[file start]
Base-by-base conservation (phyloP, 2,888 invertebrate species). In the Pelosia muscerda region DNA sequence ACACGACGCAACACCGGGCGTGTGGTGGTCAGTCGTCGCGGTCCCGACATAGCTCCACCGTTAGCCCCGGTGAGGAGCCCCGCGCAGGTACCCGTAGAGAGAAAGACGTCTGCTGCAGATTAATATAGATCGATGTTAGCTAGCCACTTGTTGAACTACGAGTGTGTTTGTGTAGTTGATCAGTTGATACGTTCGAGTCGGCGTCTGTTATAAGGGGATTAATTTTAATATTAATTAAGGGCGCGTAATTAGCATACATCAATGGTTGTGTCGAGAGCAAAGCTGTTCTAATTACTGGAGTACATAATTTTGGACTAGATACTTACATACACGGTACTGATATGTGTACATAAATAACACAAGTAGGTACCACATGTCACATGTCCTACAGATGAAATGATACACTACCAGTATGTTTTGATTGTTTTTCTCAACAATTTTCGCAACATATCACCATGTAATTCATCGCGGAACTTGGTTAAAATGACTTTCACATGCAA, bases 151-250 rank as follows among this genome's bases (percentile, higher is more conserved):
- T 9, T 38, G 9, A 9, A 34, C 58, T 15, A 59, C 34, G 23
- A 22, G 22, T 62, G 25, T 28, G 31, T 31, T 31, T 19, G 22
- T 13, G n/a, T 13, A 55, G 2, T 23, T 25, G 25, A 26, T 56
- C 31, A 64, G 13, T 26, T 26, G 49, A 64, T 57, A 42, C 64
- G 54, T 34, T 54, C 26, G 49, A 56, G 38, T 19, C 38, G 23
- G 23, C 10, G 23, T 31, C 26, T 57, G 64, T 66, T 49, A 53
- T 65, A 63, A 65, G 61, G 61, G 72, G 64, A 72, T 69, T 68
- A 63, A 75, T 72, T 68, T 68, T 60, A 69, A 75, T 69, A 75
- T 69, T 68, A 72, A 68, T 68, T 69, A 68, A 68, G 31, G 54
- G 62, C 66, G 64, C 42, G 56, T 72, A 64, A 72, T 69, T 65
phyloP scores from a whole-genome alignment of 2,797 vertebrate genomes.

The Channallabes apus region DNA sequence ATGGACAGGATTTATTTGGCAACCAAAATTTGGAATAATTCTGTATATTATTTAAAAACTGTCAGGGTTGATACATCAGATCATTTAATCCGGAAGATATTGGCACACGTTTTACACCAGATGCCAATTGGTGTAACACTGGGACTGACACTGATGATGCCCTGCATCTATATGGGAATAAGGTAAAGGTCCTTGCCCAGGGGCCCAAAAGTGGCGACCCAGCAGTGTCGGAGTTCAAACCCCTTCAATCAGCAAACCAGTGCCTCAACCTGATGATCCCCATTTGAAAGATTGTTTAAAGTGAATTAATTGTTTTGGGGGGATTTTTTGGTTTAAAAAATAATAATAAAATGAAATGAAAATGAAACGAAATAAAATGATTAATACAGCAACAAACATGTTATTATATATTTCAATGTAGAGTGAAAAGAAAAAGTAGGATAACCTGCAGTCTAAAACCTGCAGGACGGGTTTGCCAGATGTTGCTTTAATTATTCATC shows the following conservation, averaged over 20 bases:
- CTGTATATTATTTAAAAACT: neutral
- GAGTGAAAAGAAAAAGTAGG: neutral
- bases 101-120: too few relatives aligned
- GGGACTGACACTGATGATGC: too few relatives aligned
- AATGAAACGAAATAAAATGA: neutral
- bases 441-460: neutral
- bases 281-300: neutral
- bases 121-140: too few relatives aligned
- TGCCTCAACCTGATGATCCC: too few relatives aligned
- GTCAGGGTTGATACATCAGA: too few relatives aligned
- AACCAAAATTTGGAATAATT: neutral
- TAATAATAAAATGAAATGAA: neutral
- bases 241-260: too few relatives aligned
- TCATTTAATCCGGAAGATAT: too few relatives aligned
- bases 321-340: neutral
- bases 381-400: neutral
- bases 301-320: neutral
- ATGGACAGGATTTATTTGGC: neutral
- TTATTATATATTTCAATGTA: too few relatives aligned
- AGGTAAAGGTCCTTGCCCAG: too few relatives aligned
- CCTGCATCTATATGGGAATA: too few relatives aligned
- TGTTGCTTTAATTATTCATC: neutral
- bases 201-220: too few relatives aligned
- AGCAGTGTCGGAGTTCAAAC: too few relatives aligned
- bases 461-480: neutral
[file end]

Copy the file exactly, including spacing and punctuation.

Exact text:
Base-by-base conservation (phyloP, 2,888 invertebrate species). In the Pelosia muscerda region DNA sequence ACACGACGCAACACCGGGCGTGTGGTGGTCAGTCGTCGCGGTCCCGACATAGCTCCACCGTTAGCCCCGGTGAGGAGCCCCGCGCAGGTACCCGTAGAGAGAAAGACGTCTGCTGCAGATTAATATAGATCGATGTTAGCTAGCCACTTGTTGAACTACGAGTGTGTTTGTGTAGTTGATCAGTTGATACGTTCGAGTCGGCGTCTGTTATAAGGGGATTAATTTTAATATTAATTAAGGGCGCGTAATTAGCATACATCAATGGTTGTGTCGAGAGCAAAGCTGTTCTAATTACTGGAGTACATAATTTTGGACTAGATACTTACATACACGGTACTGATATGTGTACATAAATAACACAAGTAGGTACCACATGTCACATGTCCTACAGATGAAATGATACACTACCAGTATGTTTTGATTGTTTTTCTCAACAATTTTCGCAACATATCACCATGTAATTCATCGCGGAACTTGGTTAAAATGACTTTCACATGCAA, bases 151-250 rank as follows among this genome's bases (percentile, higher is more conserved):
- T 9, T 38, G 9, A 9, A 34, C 58, T 15, A 59, C 34, G 23
- A 22, G 22, T 62, G 25, T 28, G 31, T 31, T 31, T 19, G 22
- T 13, G n/a, T 13, A 55, G 2, T 23, T 25, G 25, A 26, T 56
- C 31, A 64, G 13, T 26, T 26, G 49, A 64, T 57, A 42, C 64
- G 54, T 34, T 54, C 26, G 49, A 56, G 38, T 19, C 38, G 23
- G 23, C 10, G 23, T 31, C 26, T 57, G 64, T 66, T 49, A 53
- T 65, A 63, A 65, G 61, G 61, G 72, G 64, A 72, T 69, T 68
- A 63, A 75, T 72, T 68, T 68, T 60, A 69, A 75, T 69, A 75
- T 69, T 68, A 72, A 68, T 68, T 69, A 68, A 68, G 31, G 54
- G 62, C 66, G 64, C 42, G 56, T 72, A 64, A 72, T 69, T 65
phyloP scores from a whole-genome alignment of 2,797 vertebrate genomes.

The Channallabes apus region DNA sequence ATGGACAGGATTTATTTGGCAACCAAAATTTGGAATAATTCTGTATATTATTTAAAAACTGTCAGGGTTGATACATCAGATCATTTAATCCGGAAGATATTGGCACACGTTTTACACCAGATGCCAATTGGTGTAACACTGGGACTGACACTGATGATGCCCTGCATCTATATGGGAATAAGGTAAAGGTCCTTGCCCAGGGGCCCAAAAGTGGCGACCCAGCAGTGTCGGAGTTCAAACCCCTTCAATCAGCAAACCAGTGCCTCAACCTGATGATCCCCATTTGAAAGATTGTTTAAAGTGAATTAATTGTTTTGGGGGGATTTTTTGGTTTAAAAAATAATAATAAAATGAAATGAAAATGAAACGAAATAAAATGATTAATACAGCAACAAACATGTTATTATATATTTCAATGTAGAGTGAAAAGAAAAAGTAGGATAACCTGCAGTCTAAAACCTGCAGGACGGGTTTGCCAGATGTTGCTTTAATTATTCATC shows the following conservation, averaged over 20 bases:
- CTGTATATTATTTAAAAACT: neutral
- GAGTGAAAAGAAAAAGTAGG: neutral
- bases 101-120: too few relatives aligned
- GGGACTGACACTGATGATGC: too few relatives aligned
- AATGAAACGAAATAAAATGA: neutral
- bases 441-460: neutral
- bases 281-300: neutral
- bases 121-140: too few relatives aligned
- TGCCTCAACCTGATGATCCC: too few relatives aligned
- GTCAGGGTTGATACATCAGA: too few relatives aligned
- AACCAAAATTTGGAATAATT: neutral
- TAATAATAAAATGAAATGAA: neutral
- bases 241-260: too few relatives aligned
- TCATTTAATCCGGAAGATAT: too few relatives aligned
- bases 321-340: neutral
- bases 381-400: neutral
- bases 301-320: neutral
- ATGGACAGGATTTATTTGGC: neutral
- TTATTATATATTTCAATGTA: too few relatives aligned
- AGGTAAAGGTCCTTGCCCAG: too few relatives aligned
- CCTGCATCTATATGGGAATA: too few relatives aligned
- TGTTGCTTTAATTATTCATC: neutral
- bases 201-220: too few relatives aligned
- AGCAGTGTCGGAGTTCAAAC: too few relatives aligned
- bases 461-480: neutral